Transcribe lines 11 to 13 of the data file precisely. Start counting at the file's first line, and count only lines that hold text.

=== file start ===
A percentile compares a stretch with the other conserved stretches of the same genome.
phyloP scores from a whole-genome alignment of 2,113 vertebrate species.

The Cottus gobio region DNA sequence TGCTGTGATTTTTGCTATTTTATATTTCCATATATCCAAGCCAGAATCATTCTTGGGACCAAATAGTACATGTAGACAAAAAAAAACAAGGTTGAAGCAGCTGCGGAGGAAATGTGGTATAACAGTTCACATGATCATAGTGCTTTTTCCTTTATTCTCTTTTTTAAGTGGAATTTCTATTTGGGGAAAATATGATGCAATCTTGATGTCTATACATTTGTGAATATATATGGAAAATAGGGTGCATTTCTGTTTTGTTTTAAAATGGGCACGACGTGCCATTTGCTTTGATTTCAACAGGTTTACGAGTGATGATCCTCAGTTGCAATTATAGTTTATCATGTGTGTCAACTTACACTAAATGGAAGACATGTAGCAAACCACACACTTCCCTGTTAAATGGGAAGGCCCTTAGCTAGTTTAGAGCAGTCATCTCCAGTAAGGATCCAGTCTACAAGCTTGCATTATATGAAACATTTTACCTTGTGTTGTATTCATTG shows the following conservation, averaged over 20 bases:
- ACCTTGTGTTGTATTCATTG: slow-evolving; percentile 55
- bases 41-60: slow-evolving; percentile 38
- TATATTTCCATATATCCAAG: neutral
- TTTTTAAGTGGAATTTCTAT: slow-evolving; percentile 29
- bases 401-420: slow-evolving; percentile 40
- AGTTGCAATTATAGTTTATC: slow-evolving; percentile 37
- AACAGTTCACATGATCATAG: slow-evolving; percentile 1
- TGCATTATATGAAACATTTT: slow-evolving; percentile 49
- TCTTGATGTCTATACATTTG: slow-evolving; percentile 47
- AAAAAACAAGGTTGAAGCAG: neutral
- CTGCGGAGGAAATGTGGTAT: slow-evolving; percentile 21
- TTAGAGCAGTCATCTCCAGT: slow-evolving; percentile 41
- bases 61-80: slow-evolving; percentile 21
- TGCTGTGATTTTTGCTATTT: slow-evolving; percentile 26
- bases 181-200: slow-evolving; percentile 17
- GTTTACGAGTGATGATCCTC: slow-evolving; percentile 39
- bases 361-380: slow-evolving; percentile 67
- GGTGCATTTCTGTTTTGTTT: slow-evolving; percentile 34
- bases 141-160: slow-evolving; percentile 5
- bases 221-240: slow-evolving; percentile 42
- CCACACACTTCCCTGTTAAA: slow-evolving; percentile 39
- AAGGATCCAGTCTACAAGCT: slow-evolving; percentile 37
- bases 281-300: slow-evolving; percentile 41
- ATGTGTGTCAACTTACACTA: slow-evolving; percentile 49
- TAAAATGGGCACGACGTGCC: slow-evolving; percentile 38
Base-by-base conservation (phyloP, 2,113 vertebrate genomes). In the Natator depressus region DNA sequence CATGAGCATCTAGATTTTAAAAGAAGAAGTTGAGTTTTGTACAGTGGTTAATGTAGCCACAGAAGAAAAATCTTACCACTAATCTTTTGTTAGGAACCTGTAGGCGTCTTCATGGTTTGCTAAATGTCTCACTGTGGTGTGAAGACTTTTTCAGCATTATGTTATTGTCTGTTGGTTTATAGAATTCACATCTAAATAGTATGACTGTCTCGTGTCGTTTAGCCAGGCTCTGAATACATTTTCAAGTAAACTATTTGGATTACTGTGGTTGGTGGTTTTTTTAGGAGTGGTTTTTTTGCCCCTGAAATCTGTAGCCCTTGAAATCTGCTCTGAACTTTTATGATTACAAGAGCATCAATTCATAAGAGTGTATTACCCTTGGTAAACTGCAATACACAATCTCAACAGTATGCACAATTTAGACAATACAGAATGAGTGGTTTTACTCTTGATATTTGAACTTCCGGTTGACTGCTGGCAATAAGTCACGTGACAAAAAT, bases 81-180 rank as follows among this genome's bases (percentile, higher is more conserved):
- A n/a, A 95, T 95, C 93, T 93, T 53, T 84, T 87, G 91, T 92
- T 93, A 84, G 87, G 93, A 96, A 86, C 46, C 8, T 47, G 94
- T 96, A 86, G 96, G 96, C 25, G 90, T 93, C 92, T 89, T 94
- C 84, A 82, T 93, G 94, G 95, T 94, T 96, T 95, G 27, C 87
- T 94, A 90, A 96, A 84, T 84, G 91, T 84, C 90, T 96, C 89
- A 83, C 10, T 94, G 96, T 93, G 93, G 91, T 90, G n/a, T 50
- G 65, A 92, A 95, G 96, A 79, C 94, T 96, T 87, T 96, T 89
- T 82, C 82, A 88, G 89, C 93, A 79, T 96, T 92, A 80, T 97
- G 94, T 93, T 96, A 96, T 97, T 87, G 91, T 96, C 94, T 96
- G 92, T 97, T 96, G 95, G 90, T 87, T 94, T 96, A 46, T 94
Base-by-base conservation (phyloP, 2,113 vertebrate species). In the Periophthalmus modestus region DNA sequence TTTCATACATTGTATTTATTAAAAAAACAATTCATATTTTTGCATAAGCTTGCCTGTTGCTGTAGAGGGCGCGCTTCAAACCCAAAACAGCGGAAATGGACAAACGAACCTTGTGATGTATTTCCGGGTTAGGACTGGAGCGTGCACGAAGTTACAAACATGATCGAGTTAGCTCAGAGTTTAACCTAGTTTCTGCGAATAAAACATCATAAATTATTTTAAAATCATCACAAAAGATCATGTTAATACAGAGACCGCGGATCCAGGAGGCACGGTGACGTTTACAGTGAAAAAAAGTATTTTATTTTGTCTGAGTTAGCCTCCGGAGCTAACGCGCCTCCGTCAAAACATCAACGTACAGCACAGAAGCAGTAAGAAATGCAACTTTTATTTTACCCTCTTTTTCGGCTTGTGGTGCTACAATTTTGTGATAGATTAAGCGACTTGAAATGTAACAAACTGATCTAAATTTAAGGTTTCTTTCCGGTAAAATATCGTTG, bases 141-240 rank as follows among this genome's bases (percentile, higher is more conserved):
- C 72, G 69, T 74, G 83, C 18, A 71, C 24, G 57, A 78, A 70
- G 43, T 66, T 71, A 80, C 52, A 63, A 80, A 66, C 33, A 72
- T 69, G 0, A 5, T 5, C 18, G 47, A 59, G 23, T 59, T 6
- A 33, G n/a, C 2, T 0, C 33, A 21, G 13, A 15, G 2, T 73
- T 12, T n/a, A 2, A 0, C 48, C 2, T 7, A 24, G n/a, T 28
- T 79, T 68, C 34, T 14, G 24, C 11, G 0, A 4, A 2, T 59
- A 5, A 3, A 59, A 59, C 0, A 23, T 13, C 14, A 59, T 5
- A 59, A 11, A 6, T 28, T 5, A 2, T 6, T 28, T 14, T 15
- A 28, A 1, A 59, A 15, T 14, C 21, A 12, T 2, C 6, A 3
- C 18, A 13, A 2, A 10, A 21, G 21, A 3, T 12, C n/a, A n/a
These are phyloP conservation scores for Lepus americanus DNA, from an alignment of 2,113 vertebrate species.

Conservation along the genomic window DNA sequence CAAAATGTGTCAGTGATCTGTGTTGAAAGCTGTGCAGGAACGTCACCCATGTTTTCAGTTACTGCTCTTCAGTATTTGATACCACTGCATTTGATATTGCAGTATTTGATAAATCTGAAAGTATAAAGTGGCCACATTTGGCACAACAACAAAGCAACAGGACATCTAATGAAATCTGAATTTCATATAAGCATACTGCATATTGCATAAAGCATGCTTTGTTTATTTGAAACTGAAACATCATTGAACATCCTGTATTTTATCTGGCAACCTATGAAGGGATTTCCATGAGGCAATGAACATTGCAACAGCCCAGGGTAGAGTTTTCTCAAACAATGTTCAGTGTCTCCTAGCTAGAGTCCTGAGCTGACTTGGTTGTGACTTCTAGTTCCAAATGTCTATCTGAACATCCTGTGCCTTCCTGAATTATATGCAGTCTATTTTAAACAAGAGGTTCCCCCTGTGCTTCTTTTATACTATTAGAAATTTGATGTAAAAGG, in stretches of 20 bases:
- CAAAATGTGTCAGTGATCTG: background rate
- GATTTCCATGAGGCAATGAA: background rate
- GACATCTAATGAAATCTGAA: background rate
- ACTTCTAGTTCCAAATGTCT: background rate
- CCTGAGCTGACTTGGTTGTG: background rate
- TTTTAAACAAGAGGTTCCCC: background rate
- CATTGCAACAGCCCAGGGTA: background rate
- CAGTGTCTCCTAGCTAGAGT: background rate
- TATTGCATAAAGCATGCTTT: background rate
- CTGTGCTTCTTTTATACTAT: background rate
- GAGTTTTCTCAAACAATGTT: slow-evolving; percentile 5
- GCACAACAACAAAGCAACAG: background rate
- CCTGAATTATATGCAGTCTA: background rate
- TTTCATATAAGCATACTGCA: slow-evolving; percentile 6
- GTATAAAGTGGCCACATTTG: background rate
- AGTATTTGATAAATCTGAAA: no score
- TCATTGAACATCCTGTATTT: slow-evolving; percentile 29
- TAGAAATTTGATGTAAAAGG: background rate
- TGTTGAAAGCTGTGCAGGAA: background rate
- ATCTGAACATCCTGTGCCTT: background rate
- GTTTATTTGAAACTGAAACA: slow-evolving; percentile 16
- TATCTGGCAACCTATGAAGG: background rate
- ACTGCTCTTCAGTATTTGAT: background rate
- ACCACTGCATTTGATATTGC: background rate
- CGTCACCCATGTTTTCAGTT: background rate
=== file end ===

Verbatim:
- TGCATTATATGAAACATTTT: slow-evolving; percentile 49
- TCTTGATGTCTATACATTTG: slow-evolving; percentile 47
- AAAAAACAAGGTTGAAGCAG: neutral